The Island of Sea Women by Lisa See (Historical Novel, 2019).
An award-winning author of both Asia-focused history and best-selling fiction, Lisa See explores the once interconnected then diverging lives of a pair of free-diving women from the Korean island of Jeju. In the process, we experience the island’s unique culture and often painful histories, both of the individual characters, the island in particular and Korea as a whole.
Jeju has a long tradition, today fading away, of women who dived in the relatively shallow coastal waters without any breathing equipment or even insulated wet-suits. They harvested the sea for all manner of edible plants and animals, and in the process held a degree of economic and social independence rare among women in Asia–or in fact the world over. Respected for their highly developed skills, including the breath-holding feats of endurance that from the 1960s on were the subject of repeated medical research, they in many ways were the heads of their families. In a reverse of ‘traditional’ models, it was their husbands who stayed at home and had primary child-rearing responsibilities, while the women were what we’d call the family breadwinners.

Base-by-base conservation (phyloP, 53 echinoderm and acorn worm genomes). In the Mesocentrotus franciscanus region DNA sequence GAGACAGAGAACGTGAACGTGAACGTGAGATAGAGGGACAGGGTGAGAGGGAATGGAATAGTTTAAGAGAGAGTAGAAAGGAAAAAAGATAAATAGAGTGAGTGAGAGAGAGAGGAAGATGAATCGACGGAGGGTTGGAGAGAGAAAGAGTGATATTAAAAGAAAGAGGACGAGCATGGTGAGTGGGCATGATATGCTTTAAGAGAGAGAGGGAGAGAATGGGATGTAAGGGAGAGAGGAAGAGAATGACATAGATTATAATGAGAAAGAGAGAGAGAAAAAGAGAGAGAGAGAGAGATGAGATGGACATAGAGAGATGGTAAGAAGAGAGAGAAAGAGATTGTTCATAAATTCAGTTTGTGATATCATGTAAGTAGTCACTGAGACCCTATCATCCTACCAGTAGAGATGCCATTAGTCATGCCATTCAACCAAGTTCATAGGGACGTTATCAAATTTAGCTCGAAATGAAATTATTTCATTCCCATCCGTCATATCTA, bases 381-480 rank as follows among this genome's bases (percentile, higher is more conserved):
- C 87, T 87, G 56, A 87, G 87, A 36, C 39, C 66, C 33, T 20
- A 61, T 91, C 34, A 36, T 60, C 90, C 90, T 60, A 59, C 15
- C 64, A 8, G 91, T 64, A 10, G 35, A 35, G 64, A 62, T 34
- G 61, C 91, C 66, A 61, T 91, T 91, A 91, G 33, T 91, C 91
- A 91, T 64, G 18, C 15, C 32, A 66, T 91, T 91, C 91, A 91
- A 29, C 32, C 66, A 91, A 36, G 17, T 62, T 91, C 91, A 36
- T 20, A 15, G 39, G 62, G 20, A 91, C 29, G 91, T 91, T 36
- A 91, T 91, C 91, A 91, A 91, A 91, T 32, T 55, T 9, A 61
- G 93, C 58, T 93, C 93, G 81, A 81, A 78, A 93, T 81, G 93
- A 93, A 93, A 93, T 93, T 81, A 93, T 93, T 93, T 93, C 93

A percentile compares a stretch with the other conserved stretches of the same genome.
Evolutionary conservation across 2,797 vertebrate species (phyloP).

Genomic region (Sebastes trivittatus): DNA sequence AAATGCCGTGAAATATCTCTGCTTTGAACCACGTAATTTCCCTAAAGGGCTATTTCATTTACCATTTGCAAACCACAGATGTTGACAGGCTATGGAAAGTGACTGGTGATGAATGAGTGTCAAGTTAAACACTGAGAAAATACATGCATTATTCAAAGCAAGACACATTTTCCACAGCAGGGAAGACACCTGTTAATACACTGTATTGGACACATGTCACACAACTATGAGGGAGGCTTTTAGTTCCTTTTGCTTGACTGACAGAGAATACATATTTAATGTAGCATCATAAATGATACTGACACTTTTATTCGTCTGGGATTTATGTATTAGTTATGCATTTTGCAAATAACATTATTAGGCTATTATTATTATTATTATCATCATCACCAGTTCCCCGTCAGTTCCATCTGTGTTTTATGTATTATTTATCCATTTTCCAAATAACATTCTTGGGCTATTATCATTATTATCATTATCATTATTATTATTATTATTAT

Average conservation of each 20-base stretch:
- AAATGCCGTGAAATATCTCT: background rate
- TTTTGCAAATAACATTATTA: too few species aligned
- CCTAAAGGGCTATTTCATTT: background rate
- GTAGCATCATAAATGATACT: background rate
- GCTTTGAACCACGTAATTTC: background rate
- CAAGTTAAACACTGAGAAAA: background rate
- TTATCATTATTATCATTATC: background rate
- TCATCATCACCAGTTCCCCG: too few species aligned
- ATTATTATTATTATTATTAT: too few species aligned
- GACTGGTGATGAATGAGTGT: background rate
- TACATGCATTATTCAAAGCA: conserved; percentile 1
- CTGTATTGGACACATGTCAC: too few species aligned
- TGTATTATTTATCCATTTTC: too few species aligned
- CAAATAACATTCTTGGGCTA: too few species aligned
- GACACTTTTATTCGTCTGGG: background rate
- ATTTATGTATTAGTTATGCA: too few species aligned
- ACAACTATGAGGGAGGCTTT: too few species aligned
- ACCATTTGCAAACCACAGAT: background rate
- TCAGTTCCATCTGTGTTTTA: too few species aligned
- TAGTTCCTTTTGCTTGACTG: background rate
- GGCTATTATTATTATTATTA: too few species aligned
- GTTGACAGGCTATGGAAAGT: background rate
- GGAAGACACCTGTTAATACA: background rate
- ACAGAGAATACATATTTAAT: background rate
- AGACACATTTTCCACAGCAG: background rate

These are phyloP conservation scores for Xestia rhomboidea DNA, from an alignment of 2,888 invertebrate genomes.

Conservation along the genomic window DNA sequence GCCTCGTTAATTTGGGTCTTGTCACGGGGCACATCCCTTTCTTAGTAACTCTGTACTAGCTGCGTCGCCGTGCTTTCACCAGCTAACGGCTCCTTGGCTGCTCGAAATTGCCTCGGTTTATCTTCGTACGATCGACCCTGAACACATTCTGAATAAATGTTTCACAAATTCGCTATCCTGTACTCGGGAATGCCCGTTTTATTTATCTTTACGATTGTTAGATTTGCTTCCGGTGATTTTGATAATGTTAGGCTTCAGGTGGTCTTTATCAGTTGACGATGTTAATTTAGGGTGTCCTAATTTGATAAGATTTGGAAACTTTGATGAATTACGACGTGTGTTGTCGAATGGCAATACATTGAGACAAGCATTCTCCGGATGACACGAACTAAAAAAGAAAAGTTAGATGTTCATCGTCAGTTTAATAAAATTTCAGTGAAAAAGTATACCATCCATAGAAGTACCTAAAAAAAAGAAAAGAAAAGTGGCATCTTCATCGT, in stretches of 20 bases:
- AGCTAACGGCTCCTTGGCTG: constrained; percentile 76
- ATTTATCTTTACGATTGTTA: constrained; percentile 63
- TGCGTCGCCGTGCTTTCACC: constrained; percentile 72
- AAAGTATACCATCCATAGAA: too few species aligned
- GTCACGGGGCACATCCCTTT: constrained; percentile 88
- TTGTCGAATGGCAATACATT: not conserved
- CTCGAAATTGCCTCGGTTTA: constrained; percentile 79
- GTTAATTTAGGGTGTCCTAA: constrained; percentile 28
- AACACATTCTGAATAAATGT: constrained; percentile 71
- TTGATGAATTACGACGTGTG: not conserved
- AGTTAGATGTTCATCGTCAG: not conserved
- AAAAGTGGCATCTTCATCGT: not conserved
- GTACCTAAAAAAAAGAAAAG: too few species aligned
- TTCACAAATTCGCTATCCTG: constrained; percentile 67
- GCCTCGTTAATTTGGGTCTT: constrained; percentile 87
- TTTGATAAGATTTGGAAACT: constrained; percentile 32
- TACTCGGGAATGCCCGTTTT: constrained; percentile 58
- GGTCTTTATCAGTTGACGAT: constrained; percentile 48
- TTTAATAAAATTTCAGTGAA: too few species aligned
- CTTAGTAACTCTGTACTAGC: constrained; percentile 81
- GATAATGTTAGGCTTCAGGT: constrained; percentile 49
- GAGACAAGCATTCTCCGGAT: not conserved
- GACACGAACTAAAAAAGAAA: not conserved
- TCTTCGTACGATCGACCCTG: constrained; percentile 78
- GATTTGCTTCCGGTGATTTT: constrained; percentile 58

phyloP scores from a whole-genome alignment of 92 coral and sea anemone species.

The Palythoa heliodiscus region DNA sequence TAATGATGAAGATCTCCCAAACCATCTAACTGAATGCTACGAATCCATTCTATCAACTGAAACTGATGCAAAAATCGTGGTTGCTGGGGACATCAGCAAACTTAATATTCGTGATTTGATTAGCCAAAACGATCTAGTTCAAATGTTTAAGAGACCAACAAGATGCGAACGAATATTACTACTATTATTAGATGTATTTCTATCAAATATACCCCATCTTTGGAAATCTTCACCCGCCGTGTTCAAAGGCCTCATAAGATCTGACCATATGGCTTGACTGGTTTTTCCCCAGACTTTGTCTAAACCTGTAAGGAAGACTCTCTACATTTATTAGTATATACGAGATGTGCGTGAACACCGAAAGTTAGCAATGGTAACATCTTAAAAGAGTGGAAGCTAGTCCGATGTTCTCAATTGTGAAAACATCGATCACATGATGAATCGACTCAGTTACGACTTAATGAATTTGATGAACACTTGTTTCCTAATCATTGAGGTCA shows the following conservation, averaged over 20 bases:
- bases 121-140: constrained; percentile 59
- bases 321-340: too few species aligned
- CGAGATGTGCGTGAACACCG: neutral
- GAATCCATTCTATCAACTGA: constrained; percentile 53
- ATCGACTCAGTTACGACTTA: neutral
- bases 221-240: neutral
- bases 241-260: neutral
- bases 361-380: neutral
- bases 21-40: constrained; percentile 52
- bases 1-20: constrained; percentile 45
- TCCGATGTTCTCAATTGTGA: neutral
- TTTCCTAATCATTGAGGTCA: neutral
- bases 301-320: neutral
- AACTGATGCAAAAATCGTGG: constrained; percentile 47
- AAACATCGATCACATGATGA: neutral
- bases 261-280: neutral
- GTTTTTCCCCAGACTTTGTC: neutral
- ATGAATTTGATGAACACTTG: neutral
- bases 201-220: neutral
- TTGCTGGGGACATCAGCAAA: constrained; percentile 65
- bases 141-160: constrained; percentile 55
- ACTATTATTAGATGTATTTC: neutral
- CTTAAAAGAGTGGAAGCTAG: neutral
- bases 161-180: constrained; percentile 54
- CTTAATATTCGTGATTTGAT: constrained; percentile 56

The book opens in 2008, as the American-raised grandchildren and great-grandchildren of Mi-ja pay a visit to the island. They want to make contact with the aged Young-sook, once her dearest friend but who feels betrayed by Mi-ja.
Chapter 2 flashes back to the 1930s, when Young-sock and Mi-ja were children and the Japanese Empire ruled over Korea with iron-fisted ruthlessness.
From there on, chapters alternate between the 21st century visitors’ attempt to emotionally reach Young-sook and repair the legacy of bitterness, and the unfolding history of the island (mostly through Young-sook’s eyes).
There is danger, tragedy and joy, deep friendship and corrosive guilt–all brought vividly to life. You also get to experience the unique culture and worldview of these women in detail. We witness culture clashes between the locals and Japanese, American and, yes, Korean Mainlanders who just don’t ‘get’ the Jeju way of life. It’s a thoroughly involving, dramatic and satisfying novel.
For such an exotic location, fairly little-known to much of the outside world, this is the 2nd novel I’ve read in less than 2 years about Jeju, its free-divers and its tortured history. Back in April 2018 I read (and reviewed) White Chrysanthemums, quite a good debut novel by Mary Lynn Brecht.
Covering much the same ground and time period, the more experienced See delves far deeper than Brecht into the culture of the place. This is what elevates The Island of Sea Women to the status of a great book, while the earlier effort is ‘merely’ very good.